For example: Bob is driving home from work and he is grumpy! For 8 hours he struggled to focus on the big project but every few minutes he was interrupted by clients asking him the most ridiculous questions. He was polite, of course. Bob is very professional. However, the boss is waiting for a report and Bob is going to be late in submitting it. To be honest, Bob thinks that his boss is unreasonable. At times, he thinks that everyone is unreasonable.
So, after Bob frantically puts his report together and submits it, he worries if he made any careless errors. He is already frazzled, but as he gets ready to leave, the phone rings. One of his slowest speaking, most repetitive customers is on the line. Bob winces. "Ouch," he thinks. "This just might put me over the edge."
"Hello,Tom, good to hear from you," Bob lies. Fifteen long, wasted minutes later, Bob is flying out of the office. He can't wait to get home. He calls his wife, Sandy, from his cell as he walks through the parking lot towards his car.
"Ah, peace at last!" Bob says to himself. Bob gets in the car and as he drives, he keeps flipping the channel between loud rock and political analysis. As he nears home, his cell rings. It's his wife. "Dear, it's really too warm in the kitchen, would you mind calling the pizza shop and making an order? You can then pick it up on the way."
Well, Bob tries to be a great husband. So, he calls the pizza shop and before he knows it, he arrives at the pizza shop, parks and enters to pick up the meal. He's greeted by a long lineup. It's really hot in the pizza shop. The woman standing in line next to Bob is wearing a blouse with a plunging neckline. Unfortunately, she reeks of BO. All that Bob can imagine is eating BO flavored pizza.
Eventually, Bob arrives home to his sanctuary. The family is fed, the children are put to sleep, Bob showers to rid himself of the woman's BO, and despite being exhausted or perhaps because of it, he is looking to end the evening making love to his wife.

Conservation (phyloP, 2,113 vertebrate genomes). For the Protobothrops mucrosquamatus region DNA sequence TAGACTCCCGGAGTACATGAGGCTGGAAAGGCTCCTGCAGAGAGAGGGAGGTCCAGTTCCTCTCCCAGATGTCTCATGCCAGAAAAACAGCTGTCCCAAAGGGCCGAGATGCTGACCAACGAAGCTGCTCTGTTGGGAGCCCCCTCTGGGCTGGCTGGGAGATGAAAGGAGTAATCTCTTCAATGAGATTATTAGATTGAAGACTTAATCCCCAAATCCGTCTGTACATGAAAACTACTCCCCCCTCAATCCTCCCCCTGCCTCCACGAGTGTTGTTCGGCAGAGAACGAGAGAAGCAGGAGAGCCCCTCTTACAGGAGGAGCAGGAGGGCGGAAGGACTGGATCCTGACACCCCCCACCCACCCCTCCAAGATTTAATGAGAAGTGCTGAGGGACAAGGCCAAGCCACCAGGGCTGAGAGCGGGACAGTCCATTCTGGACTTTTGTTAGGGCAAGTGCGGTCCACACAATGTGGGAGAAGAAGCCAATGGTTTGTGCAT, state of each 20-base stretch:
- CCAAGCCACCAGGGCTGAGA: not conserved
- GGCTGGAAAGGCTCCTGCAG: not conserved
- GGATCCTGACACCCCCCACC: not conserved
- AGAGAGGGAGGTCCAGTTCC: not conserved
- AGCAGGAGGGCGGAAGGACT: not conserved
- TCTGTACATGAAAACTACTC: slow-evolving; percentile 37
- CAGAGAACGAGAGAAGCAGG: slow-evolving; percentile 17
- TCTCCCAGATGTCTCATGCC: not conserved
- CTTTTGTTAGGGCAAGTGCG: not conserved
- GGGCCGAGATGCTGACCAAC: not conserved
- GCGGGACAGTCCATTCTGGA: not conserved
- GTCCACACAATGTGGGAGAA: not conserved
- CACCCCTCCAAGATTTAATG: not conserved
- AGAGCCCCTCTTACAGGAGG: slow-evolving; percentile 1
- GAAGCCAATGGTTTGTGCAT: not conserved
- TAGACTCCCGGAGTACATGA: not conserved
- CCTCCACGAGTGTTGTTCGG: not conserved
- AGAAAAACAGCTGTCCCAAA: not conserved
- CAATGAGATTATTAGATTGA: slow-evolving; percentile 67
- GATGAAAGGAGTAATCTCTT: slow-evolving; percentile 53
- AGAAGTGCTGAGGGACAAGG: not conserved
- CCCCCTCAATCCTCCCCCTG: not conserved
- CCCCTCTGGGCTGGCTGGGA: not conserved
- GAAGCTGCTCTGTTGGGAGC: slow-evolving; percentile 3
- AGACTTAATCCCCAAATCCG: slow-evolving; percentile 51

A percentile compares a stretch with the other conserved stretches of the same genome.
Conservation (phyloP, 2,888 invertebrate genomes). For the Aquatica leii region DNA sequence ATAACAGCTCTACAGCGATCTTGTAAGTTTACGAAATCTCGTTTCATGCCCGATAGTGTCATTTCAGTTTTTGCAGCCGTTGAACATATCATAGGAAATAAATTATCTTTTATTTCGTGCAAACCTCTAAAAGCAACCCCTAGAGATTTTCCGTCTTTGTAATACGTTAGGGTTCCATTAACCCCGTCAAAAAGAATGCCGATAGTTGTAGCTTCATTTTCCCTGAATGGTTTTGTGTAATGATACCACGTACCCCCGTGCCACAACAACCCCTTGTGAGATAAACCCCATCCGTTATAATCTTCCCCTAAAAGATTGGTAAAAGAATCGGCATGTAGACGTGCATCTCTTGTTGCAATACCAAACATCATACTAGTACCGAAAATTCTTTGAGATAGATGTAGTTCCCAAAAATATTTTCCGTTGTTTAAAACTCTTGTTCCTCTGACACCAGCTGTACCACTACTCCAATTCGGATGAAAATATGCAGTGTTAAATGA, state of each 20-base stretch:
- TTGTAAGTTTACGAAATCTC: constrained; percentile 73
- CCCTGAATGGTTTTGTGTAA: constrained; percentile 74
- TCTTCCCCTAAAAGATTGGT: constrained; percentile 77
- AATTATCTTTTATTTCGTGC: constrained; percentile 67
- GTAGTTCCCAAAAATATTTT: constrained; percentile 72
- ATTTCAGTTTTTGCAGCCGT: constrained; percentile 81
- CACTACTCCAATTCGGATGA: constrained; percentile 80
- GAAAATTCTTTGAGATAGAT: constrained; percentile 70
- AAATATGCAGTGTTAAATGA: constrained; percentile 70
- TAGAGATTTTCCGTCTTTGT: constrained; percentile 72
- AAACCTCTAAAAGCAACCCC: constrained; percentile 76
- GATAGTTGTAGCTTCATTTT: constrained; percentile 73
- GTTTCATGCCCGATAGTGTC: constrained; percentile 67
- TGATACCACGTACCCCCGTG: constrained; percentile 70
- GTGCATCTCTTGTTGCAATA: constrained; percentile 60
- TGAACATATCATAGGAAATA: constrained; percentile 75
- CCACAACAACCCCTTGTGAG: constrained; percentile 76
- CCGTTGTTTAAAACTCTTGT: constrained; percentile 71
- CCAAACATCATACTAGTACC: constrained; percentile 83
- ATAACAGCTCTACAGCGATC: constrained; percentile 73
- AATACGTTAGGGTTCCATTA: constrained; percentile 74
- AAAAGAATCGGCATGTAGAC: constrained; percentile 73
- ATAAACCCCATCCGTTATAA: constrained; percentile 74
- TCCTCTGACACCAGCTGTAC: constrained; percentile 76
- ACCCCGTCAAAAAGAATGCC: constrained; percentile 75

He gets in bed beside her, turns over to kiss her, but is met with a cold stare. "Huh?" Bob wonders, "I've worked like a dog, made the order for the pizza, which Sally should have done, waited in line with that smelly lady who had the nerve to think she was sexy, came home cheerful, spent time with the children when I wanted to go watch some mindless TV, helped my wife clear the table and what is going on?" Bob is feeling really edgy at the moment. In fact, he is feeling rather self-righteous.
"Sally", Bob says softly with an edge to his voice, "why are you looking at me like this?"
Sally answers, "It's nothing."
Bob knows this isn't going to be good. "No, really Sally. What's up?"
Sally answers, "You only think of yourself."
Bob is trying not to let his frustration and anger go from 0 - 100 in 1 second flat. He's failing. "I only think of myself?" It's a good thing Bob's doctor isn't taking his blood pressure at this moment.
"Earlier this week, you told me that you were going to take me to a movie tonight. You don't even remember, do you?" Sally says.